Happy Friday! I'm off to Newcastle for the evening, with many sweet welcoming engagements this weekend. Enjoy xo

Thursday, October 18, 2012


a sampling of dresses

I have come back from Iona in a bit of a whirlwind. We got all our my things out of storage and I opened them to find them rather wet.  I thought they needed a good airing and were only slightly musty smelling. I skyped mom and showed her bed of strewn clothes and she kindly told me it was mildew.  Feel really smart for not being able to put two and two together myself. [Face palm] So for the past few days I have washed about 18 loads of clothes to get mildew out of them. 

I also came back from Iona with a nasty cold, and did something a bit different. I tried herbal remedies.  And you know what? It works. I feel like me mema, chopping up a clove of garlic and swallowing it in honey, and despite the fact it's outright disgusting, feel a little proud of myself.

A part from that, Fran started his new job this week, which is great.  He uses a mapping program to place wind farms.  He's good, too.  It's just bizarre as it's real adult life, which I've not encountered yet. [The life of a perpetual student.] He has two days of holiday between now and Christmas.  I'm planning my flight home around his office Christmas party.  I think that's the threshold to adult hood: office Christmas parties.

I've been busy writing up reports, emailing my new students (whom I will see next week!), and attending lectures.  I haven't attended lectures in what feels like ages, and it's comfortable and uncomfortable at the same time.  I began French today and my professor is so lovely. It's so much easier than Mandarin. [Highschool Natalie: what were you doing spending 7 years learning something you'll never speak well?!]  I've also attended poetry readings on T.S. Eliot, met the writer in residence at St. Chads, eaten at the closest thing to Mexican I can find, sought out my tutorial room (rabbit warren to find it!), and met other English PhDs.

I've also been sussing this 9-5 routine. Think I like it, but will let you know once I finally put all my laundry away and beast this cold. Happy Thursday! xo

Tuesday, October 16, 2012


The Mull busride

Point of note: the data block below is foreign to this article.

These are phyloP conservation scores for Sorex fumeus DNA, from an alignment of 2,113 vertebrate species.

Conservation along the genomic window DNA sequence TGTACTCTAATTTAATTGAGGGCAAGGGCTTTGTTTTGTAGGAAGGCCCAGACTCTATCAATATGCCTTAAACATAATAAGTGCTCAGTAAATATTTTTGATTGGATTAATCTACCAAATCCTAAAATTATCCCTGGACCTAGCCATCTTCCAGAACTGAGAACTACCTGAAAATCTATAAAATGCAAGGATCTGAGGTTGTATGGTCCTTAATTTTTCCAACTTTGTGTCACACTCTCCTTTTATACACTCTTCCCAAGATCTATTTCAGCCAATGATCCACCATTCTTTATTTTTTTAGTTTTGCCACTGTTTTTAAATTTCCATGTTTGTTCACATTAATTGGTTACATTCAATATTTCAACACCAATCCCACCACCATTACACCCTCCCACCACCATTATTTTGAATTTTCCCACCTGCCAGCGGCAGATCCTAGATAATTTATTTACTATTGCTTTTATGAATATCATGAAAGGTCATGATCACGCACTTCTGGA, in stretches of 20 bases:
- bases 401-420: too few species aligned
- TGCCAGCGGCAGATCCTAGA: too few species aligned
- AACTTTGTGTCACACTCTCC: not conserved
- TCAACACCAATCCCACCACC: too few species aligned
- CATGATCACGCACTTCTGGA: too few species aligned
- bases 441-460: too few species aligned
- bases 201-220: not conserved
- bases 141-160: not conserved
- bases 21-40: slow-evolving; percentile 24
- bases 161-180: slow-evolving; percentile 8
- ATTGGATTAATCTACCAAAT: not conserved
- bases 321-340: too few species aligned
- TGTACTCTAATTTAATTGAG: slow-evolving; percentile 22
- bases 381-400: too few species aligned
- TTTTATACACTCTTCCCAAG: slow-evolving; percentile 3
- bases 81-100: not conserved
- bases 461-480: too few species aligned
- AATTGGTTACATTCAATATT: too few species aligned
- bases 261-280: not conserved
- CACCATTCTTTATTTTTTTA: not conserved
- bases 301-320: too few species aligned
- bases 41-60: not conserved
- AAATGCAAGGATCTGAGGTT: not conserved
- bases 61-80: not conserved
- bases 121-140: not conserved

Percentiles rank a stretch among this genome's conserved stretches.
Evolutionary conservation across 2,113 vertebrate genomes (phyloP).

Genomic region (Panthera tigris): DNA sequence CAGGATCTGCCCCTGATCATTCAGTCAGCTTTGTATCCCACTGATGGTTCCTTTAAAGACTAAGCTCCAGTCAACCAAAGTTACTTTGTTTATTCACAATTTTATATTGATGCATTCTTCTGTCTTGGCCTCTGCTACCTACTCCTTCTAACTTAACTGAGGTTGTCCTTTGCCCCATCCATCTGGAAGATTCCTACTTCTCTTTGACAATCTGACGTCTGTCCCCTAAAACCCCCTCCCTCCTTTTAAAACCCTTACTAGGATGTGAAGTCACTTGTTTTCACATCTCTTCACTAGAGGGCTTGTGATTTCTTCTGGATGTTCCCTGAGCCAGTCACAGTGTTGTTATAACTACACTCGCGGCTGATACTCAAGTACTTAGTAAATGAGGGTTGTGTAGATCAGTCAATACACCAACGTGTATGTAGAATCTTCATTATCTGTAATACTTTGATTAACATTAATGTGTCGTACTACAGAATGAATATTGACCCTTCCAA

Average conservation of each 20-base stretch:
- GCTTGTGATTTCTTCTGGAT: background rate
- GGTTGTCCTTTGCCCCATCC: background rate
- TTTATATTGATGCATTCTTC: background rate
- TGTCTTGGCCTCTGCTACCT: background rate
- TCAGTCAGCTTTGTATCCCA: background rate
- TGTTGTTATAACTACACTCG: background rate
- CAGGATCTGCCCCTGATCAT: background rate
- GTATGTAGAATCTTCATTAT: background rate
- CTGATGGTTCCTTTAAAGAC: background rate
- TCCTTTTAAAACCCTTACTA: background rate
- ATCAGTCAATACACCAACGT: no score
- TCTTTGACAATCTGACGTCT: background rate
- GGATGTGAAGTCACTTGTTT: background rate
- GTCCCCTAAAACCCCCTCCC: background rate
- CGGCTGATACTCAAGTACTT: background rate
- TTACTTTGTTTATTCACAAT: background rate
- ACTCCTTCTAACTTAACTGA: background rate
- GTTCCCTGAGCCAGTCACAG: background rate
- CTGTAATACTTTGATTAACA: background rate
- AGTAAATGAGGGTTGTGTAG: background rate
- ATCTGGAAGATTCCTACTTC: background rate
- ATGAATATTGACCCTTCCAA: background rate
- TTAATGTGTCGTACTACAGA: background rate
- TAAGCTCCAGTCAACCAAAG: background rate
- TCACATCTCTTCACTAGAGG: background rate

The ferry to Iona

a stone

the abbey and cross

the abbey with mull across the sea

the boats

a rainbow

a climb to Dun I

a looming sky

a pilgrimage

a trip to St Columba's Bay

a distant view of the paps of Jura

a hazy self-portrait

an unabashed sheep

a post-card quality chicken-on-tub

some cow lovin'

lighting the tapers in the abbey for service

a cheeky trip to the pub

the abbey

the cloister

the cathedral cat

the abandoned nunnery

Iona was gorgeous.  We had a stretch of lovely weather-- 4 unblemished days.  And then 2 of incessant rain, but it's the glorious ones that stay in memory.  Each day we woke up, had breakfast, went to Morning Service, did chores-- clean bathrooms and showers, headed to Bible Study sessions, had tea and coffee, prepared, served, and cleaned lunch, walks in the afternoon, dinner, Evening Service, and final activity.  We spent time in the common room reading papers or building fires.  We went on long walks around the island and its numerous sandy or pebbly beaches.  We went on a pilgrimage to St Columba's bay.  I made candles.  I wrote and read and prayed and listened and sang. I volunteered and lit candles, run church bells, and directed seating.  I danced at a ceilidh.

I met lovely people.  Many of them were retired.  Many were from America. Many were lovely and it felt like home.  A few were even from Durham and happened to be in my college and reside in my very own common room there.  The world is a very tiny place.  I can't say it was spiritual ground-breaking, but it did cause me to consider and suspend judgement. My favorite service was the one of healing. The food was wonderful.  Three meals a day, all hot and prepared by someone else, to dine in the terms of fellowship.